An interim steering committee made up of educationists will spearhead the education response plan and report frequently.
Meanwhile, organisations fighting hunger have already predicted mass starvation and humanitarian crises as a result of the pandemic, NECT says it was mobilising resources to ensure that pupils continue receiving meals during the stay away.
“Most of the learners come from impoverished households and rely heavily on the school nutrition programme. With the closure of schools, these learners are missing out on the much needed meals. We are working in collaboration with retailers, our partners and the Department of Social Development to ensure that food parcels are valuable and distributed to learners under distress,” says Khosa.
This, Khosa adds, will be done through food drop off and distribution points across the country managed by the department of social development.
Non-profit organisation and independent research think-tank, Studies in Poverty and Inequality Institute has already supported a call for a child support grant R500 top up to support families whose only source of income is the child support grant. The institute says this will avoid households suffering severe poverty as the battle to control Covid-19 pandemic rages on.
On the other hand, the University of Cape Town’s Children’s Institute has also raised concerns over the devastating effects that the outbreak of the virus will have on poor families, especially on children.
“The lockdown is important to contain the virus, but it will increase poverty and food insecurity. SA’s unemployment rates are high and are likely to rise as an immediate outcome of the lockdown and in the period beyond. We need to ensure that people’s lives are saved not from Corona but from starvation and diseases,” says Catherine Hall, senior researcher at the institute in a statement.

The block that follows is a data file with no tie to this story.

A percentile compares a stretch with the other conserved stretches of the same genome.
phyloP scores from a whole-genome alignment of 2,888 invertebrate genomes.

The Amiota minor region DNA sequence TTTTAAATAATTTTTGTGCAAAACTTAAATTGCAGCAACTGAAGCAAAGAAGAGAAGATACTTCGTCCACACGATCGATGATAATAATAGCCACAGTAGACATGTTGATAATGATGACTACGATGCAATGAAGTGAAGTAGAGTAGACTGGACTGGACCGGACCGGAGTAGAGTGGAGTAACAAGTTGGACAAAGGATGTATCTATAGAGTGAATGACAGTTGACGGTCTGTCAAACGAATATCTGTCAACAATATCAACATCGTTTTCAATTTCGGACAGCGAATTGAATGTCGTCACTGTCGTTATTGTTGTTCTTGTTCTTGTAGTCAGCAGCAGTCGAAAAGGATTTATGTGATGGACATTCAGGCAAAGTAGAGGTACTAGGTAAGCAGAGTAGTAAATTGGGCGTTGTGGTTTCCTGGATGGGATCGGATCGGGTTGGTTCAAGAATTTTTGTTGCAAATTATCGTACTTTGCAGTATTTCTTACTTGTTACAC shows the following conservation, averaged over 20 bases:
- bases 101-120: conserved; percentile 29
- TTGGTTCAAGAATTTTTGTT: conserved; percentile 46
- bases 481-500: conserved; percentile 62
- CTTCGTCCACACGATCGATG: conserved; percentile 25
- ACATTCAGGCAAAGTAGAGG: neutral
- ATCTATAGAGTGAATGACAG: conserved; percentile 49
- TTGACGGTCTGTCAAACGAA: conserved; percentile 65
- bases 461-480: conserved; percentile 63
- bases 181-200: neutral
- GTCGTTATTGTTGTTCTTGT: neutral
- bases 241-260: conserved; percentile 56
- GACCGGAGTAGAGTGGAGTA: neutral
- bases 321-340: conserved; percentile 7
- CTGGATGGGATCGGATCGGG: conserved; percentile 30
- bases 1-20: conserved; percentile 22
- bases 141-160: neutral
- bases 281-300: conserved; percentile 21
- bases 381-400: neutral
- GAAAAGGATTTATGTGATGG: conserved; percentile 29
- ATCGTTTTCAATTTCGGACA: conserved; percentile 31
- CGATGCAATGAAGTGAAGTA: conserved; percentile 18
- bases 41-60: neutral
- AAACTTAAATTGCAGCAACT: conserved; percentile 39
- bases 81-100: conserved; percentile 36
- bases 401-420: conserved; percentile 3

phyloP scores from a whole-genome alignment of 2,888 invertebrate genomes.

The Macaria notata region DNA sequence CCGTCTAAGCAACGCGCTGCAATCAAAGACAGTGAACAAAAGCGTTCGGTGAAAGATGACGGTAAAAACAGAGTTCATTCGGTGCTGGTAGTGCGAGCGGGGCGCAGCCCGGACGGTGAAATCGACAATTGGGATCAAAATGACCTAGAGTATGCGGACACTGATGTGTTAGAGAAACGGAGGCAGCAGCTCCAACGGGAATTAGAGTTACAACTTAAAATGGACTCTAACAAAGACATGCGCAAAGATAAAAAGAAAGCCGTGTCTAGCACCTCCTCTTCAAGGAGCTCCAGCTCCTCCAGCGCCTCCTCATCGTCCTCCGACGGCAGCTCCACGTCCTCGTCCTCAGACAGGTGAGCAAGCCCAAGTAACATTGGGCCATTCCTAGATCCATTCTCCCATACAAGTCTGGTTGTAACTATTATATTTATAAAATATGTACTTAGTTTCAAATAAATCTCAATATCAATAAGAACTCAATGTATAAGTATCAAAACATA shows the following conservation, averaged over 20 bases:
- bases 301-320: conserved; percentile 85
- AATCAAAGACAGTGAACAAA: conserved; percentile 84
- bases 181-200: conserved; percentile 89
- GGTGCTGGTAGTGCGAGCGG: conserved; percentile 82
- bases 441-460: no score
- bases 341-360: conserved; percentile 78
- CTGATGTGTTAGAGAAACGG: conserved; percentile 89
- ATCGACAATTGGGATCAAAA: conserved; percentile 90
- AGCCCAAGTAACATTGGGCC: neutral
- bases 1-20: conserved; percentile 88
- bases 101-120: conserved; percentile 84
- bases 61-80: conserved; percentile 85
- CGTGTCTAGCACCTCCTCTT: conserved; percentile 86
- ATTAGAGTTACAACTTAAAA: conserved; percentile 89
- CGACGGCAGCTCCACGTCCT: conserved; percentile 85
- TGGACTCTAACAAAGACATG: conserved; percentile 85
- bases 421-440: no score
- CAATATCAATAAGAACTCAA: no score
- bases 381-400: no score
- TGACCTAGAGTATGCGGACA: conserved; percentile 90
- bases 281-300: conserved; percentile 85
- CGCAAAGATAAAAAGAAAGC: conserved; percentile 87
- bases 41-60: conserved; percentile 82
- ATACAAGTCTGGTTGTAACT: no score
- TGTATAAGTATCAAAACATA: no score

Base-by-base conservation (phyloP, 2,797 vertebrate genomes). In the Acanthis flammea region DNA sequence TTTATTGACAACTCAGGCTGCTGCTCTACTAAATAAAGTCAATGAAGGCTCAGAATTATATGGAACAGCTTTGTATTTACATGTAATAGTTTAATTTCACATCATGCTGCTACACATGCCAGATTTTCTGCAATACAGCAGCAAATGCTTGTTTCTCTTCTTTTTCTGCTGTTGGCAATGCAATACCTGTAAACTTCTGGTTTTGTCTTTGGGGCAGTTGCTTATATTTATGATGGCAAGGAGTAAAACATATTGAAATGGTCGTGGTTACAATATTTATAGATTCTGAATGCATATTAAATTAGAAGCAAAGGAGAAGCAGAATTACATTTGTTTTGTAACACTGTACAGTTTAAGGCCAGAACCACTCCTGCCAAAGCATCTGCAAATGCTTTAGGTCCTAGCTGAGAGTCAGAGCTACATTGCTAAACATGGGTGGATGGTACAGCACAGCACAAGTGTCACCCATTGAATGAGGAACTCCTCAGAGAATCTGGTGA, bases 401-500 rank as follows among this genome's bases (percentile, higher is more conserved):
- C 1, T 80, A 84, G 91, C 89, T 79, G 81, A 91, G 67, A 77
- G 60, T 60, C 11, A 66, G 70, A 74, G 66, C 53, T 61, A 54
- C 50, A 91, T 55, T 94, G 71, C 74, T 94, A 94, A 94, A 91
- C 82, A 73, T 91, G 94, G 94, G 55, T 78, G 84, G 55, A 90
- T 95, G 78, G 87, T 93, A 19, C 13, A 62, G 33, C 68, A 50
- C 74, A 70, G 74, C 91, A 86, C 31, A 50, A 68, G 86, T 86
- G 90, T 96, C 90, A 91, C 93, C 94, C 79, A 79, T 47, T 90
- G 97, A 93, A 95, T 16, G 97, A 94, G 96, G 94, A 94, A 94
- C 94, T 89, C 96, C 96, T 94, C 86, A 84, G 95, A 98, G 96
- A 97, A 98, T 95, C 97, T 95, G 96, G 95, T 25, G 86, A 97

Hall says social grants were effective for protecting children against the effect of poverty. She adds that considering that there was no social relief for the unemployed, social grants somehow fill this gap.
“Child poverty rates are high and they will be directly affected by rising unemployment and loss of income,” she says.
Nomarashiya Caluza, South African Democratic Teachers Union secretary in Kwa-Zulu Natal says the initiative of teacher development was crucial.
“Technology and online learning is the future and not much has been done to reskill and train teachers to prepare themselves for the 4th industrial revolution. Crises such as the coronavirus should serve as a wake up call for government to invest more resources on teacher development and training teachers on technological advancements affecting the education sector,” says Caluza. She says because of inadequate teachers who are trained and grasp digital learning, state-of-the-art technology facilities in various schools in the province have left unused ,severely affecting teaching and learning. – Mukurukuru Media